The best tire levers in our opinion are made of plastic: if they are used correctly, they are solid enough to remove all kinds of tires, and most importantly, they do not by any means damage the rim.
They are usually also pocketable so that it’s easy to keep them always on the bike in order to repair the random flat on the road.
The major downside of maintaining a bicycle is the chain. It can get very dirty, to the point of marking the athlete’s waxed naked skin or the Sunday rider’s favorite trousers.
Cleaning the chain regularly and checking out the wear is probably the second thing to learn about the bike after repairing a flat.
Even though you can measure the chain wear with a ruler, a chain checker is more likely ideal.
It is as simple as it gets: if the chain is worn, the tool will drop into the link and sit flush along the chain; or if it’s not worn, the tool will sit above the link.
Some professional racers use to change their chain daily for every stage of the Giro. For us common cyclists, there are two approaches to manage the lifetime of chain and cassette.
The first involves constant checking and cleaning for the bike to run smoothly. In this case, chains are usually changed every 2000km.
If instead, you don’t care about obtaining always the best performance, it is possible to just completely ignore the chain until it is definitely the time to replace it.
For a novice, it is surprising to know how many functions a simple pair of needle-nose pliers can fulfill.
With a bit of practice, this kind of pliers can do the job and therefore take the place of several tools, including clamp pliers, side cutter pliers, master link pliers, and utility pliers.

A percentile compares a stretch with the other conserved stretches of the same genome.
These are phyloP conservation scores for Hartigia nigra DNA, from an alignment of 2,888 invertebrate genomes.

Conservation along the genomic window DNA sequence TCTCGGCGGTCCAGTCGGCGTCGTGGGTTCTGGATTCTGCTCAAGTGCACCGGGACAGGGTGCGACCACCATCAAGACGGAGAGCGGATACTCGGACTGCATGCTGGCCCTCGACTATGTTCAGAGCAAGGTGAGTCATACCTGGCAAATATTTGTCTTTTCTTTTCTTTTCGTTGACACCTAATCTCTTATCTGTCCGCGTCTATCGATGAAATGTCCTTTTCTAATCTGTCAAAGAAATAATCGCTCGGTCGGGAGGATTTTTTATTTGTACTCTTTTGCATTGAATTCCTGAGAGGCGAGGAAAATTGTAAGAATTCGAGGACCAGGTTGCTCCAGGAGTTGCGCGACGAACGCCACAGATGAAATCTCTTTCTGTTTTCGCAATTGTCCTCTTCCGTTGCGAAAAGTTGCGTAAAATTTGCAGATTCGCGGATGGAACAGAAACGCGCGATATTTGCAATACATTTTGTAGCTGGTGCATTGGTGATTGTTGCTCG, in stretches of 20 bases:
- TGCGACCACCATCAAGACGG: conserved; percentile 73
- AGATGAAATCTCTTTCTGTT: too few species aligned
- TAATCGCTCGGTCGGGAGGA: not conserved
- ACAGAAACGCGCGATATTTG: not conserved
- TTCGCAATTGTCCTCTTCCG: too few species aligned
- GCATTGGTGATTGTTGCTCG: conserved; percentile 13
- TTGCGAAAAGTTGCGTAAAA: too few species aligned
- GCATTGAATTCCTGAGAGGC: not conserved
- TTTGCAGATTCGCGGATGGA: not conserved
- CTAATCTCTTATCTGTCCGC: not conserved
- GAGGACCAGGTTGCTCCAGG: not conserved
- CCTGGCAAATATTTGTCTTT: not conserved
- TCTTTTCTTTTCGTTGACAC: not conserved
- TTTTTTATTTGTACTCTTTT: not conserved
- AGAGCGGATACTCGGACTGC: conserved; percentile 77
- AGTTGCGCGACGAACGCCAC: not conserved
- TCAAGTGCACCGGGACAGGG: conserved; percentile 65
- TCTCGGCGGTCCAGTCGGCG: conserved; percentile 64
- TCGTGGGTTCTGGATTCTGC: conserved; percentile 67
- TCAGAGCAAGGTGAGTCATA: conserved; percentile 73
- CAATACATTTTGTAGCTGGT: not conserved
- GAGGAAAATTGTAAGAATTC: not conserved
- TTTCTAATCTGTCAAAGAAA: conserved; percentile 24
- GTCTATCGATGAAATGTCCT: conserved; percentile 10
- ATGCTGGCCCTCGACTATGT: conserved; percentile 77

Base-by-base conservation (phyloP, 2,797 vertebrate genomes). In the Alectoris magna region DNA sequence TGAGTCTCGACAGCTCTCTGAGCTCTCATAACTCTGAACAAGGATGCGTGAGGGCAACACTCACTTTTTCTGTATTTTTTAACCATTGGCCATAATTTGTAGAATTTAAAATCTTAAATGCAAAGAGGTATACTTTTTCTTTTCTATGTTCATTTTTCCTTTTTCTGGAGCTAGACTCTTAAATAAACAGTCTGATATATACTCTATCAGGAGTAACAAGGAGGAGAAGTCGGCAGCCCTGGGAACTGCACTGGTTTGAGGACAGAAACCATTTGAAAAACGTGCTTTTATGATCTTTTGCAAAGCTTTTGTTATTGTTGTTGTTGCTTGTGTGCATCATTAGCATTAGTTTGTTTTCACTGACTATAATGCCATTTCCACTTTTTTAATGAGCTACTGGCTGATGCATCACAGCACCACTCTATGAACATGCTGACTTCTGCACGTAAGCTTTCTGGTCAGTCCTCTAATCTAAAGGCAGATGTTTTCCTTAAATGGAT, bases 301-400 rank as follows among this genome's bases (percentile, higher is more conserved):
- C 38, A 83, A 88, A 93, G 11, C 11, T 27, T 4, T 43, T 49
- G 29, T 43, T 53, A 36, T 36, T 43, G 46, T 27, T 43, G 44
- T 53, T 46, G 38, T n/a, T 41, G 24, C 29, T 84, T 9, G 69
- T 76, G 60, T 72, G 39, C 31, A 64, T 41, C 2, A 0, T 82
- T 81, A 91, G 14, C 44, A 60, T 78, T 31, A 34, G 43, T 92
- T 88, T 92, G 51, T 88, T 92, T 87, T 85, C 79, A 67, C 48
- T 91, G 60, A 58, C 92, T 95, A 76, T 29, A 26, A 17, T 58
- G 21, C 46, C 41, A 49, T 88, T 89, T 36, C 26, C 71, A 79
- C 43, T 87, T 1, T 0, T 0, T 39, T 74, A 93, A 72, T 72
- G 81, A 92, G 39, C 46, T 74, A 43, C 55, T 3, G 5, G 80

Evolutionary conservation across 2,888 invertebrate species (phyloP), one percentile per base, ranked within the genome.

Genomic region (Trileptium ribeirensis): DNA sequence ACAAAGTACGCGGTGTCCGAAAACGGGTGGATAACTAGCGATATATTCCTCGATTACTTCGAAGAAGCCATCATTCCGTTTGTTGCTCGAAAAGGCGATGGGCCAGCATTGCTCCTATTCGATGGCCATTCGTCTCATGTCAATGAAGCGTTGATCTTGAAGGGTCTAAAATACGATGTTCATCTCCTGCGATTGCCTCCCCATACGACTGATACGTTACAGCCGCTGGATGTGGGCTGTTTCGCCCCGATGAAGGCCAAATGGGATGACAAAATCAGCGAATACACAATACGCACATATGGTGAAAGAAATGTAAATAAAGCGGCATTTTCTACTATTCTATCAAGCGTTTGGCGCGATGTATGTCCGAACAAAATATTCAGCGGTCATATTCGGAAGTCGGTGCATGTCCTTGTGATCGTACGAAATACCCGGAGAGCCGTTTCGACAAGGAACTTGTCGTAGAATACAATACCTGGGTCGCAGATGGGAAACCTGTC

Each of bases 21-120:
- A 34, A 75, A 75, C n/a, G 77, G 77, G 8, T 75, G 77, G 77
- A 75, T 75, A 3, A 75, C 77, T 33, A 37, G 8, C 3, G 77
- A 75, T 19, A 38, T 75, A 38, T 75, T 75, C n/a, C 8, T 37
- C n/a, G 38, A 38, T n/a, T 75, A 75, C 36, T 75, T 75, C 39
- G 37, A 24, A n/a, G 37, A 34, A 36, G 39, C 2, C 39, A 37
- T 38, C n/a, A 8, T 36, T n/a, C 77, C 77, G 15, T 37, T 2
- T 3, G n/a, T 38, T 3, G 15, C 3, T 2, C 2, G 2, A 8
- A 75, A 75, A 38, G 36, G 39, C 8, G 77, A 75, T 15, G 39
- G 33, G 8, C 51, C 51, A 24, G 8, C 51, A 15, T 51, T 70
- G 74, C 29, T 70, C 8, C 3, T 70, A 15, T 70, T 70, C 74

In addition, they are always useful to grasp anything, even small components. They are definitely a priority in every toolbox.
There’s a high probability, however, that the uninitiated will end up buying a cheap pair of needle-nose pliers running into a totally disappointing experience.
It is perfectly possible to dent the cutting blade of cheap pliers just at the first attempt. Buying a professional model is at any rate advisable and a great gift for everyone.
Park Tool has adapted its needle-nose plier for bicycle maintenance purposes.
It’s made of forged heat-treated cro-moly steel, with an invisible spring and soft-touch dual-density grips, featuring five different crimping/grasping areas and a cutting blade.
The idea of hex keys dates back to 1909, when W.G. Allenfiled the first related patent for its hex-driven safety screws. Since then, the terms “Allen wrench” and “Allen key” are commonly used.
Allen keys are universally convenient general tools with hundreds of different applications. They are crucial on every bicycle, from the old rusty steel rig to the lightest carbon beauty.